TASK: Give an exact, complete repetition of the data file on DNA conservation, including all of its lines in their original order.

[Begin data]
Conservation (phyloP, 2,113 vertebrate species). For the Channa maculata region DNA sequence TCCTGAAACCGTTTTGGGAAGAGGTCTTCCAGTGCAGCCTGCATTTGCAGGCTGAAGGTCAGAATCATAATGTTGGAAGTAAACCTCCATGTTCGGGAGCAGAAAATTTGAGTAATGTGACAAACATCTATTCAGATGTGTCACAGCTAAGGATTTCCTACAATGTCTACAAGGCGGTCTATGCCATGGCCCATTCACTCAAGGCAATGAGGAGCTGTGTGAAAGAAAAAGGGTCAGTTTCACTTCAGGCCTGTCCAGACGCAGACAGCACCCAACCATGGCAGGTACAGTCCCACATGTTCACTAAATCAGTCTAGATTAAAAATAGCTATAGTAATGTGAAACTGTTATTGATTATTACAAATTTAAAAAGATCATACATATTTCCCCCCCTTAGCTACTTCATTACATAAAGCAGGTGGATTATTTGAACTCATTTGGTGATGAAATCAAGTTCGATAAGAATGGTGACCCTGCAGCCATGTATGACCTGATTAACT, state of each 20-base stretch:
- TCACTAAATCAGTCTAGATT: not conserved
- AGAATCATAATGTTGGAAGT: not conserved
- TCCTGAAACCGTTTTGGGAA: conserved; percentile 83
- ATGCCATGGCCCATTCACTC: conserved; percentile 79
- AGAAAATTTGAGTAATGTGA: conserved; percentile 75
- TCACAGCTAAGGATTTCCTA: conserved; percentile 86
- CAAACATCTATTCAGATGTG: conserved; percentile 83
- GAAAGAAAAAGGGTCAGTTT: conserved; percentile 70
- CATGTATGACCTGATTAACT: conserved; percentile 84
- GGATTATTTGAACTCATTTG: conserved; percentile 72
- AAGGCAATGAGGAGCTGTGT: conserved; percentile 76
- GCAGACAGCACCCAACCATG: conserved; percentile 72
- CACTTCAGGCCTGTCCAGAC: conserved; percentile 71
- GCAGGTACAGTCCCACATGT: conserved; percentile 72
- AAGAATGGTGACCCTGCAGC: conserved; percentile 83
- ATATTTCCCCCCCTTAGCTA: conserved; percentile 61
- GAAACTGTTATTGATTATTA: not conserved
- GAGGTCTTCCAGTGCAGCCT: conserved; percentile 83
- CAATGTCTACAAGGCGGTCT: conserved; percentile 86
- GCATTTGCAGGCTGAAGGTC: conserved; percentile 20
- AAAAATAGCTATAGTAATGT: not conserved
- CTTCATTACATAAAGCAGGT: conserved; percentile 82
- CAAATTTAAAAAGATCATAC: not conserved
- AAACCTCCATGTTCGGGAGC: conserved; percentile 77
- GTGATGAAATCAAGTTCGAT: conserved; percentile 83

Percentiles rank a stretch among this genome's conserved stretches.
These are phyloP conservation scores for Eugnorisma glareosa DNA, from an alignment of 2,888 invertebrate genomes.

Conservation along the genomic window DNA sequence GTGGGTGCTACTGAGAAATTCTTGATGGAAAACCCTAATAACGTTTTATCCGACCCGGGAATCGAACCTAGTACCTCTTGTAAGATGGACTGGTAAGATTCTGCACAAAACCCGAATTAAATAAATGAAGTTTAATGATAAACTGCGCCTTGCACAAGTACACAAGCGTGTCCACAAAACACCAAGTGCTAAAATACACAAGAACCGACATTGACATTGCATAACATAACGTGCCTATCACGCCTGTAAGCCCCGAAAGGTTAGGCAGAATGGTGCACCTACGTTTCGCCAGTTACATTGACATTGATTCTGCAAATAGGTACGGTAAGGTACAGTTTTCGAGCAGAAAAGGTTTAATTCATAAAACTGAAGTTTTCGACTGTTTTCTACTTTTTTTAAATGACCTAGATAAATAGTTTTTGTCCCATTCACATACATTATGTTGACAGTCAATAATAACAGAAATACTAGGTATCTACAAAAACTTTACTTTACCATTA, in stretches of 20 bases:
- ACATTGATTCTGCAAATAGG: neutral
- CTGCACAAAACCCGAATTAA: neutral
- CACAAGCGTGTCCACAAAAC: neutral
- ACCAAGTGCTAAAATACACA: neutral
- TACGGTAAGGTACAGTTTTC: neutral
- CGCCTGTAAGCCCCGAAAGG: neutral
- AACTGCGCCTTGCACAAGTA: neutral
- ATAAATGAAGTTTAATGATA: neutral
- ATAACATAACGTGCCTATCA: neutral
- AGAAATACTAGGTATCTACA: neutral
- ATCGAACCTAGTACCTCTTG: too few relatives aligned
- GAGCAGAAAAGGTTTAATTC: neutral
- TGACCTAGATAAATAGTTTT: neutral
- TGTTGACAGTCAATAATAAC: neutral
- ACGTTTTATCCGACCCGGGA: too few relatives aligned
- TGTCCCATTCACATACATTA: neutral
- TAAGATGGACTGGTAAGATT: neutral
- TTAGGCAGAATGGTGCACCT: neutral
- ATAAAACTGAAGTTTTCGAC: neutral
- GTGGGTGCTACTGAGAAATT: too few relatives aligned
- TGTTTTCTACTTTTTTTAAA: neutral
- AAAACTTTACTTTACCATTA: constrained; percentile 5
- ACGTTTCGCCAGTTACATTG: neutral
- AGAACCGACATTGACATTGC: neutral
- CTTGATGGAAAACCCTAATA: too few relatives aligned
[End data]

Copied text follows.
Conservation (phyloP, 2,113 vertebrate species). For the Channa maculata region DNA sequence TCCTGAAACCGTTTTGGGAAGAGGTCTTCCAGTGCAGCCTGCATTTGCAGGCTGAAGGTCAGAATCATAATGTTGGAAGTAAACCTCCATGTTCGGGAGCAGAAAATTTGAGTAATGTGACAAACATCTATTCAGATGTGTCACAGCTAAGGATTTCCTACAATGTCTACAAGGCGGTCTATGCCATGGCCCATTCACTCAAGGCAATGAGGAGCTGTGTGAAAGAAAAAGGGTCAGTTTCACTTCAGGCCTGTCCAGACGCAGACAGCACCCAACCATGGCAGGTACAGTCCCACATGTTCACTAAATCAGTCTAGATTAAAAATAGCTATAGTAATGTGAAACTGTTATTGATTATTACAAATTTAAAAAGATCATACATATTTCCCCCCCTTAGCTACTTCATTACATAAAGCAGGTGGATTATTTGAACTCATTTGGTGATGAAATCAAGTTCGATAAGAATGGTGACCCTGCAGCCATGTATGACCTGATTAACT, state of each 20-base stretch:
- TCACTAAATCAGTCTAGATT: not conserved
- AGAATCATAATGTTGGAAGT: not conserved
- TCCTGAAACCGTTTTGGGAA: conserved; percentile 83
- ATGCCATGGCCCATTCACTC: conserved; percentile 79
- AGAAAATTTGAGTAATGTGA: conserved; percentile 75
- TCACAGCTAAGGATTTCCTA: conserved; percentile 86
- CAAACATCTATTCAGATGTG: conserved; percentile 83
- GAAAGAAAAAGGGTCAGTTT: conserved; percentile 70
- CATGTATGACCTGATTAACT: conserved; percentile 84
- GGATTATTTGAACTCATTTG: conserved; percentile 72
- AAGGCAATGAGGAGCTGTGT: conserved; percentile 76
- GCAGACAGCACCCAACCATG: conserved; percentile 72
- CACTTCAGGCCTGTCCAGAC: conserved; percentile 71
- GCAGGTACAGTCCCACATGT: conserved; percentile 72
- AAGAATGGTGACCCTGCAGC: conserved; percentile 83
- ATATTTCCCCCCCTTAGCTA: conserved; percentile 61
- GAAACTGTTATTGATTATTA: not conserved
- GAGGTCTTCCAGTGCAGCCT: conserved; percentile 83
- CAATGTCTACAAGGCGGTCT: conserved; percentile 86
- GCATTTGCAGGCTGAAGGTC: conserved; percentile 20
- AAAAATAGCTATAGTAATGT: not conserved
- CTTCATTACATAAAGCAGGT: conserved; percentile 82
- CAAATTTAAAAAGATCATAC: not conserved
- AAACCTCCATGTTCGGGAGC: conserved; percentile 77
- GTGATGAAATCAAGTTCGAT: conserved; percentile 83

Percentiles rank a stretch among this genome's conserved stretches.
These are phyloP conservation scores for Eugnorisma glareosa DNA, from an alignment of 2,888 invertebrate genomes.

Conservation along the genomic window DNA sequence GTGGGTGCTACTGAGAAATTCTTGATGGAAAACCCTAATAACGTTTTATCCGACCCGGGAATCGAACCTAGTACCTCTTGTAAGATGGACTGGTAAGATTCTGCACAAAACCCGAATTAAATAAATGAAGTTTAATGATAAACTGCGCCTTGCACAAGTACACAAGCGTGTCCACAAAACACCAAGTGCTAAAATACACAAGAACCGACATTGACATTGCATAACATAACGTGCCTATCACGCCTGTAAGCCCCGAAAGGTTAGGCAGAATGGTGCACCTACGTTTCGCCAGTTACATTGACATTGATTCTGCAAATAGGTACGGTAAGGTACAGTTTTCGAGCAGAAAAGGTTTAATTCATAAAACTGAAGTTTTCGACTGTTTTCTACTTTTTTTAAATGACCTAGATAAATAGTTTTTGTCCCATTCACATACATTATGTTGACAGTCAATAATAACAGAAATACTAGGTATCTACAAAAACTTTACTTTACCATTA, in stretches of 20 bases:
- ACATTGATTCTGCAAATAGG: neutral
- CTGCACAAAACCCGAATTAA: neutral
- CACAAGCGTGTCCACAAAAC: neutral
- ACCAAGTGCTAAAATACACA: neutral
- TACGGTAAGGTACAGTTTTC: neutral
- CGCCTGTAAGCCCCGAAAGG: neutral
- AACTGCGCCTTGCACAAGTA: neutral
- ATAAATGAAGTTTAATGATA: neutral
- ATAACATAACGTGCCTATCA: neutral
- AGAAATACTAGGTATCTACA: neutral
- ATCGAACCTAGTACCTCTTG: too few relatives aligned
- GAGCAGAAAAGGTTTAATTC: neutral
- TGACCTAGATAAATAGTTTT: neutral
- TGTTGACAGTCAATAATAAC: neutral
- ACGTTTTATCCGACCCGGGA: too few relatives aligned
- TGTCCCATTCACATACATTA: neutral
- TAAGATGGACTGGTAAGATT: neutral
- TTAGGCAGAATGGTGCACCT: neutral
- ATAAAACTGAAGTTTTCGAC: neutral
- GTGGGTGCTACTGAGAAATT: too few relatives aligned
- TGTTTTCTACTTTTTTTAAA: neutral
- AAAACTTTACTTTACCATTA: constrained; percentile 5
- ACGTTTCGCCAGTTACATTG: neutral
- AGAACCGACATTGACATTGC: neutral
- CTTGATGGAAAACCCTAATA: too few relatives aligned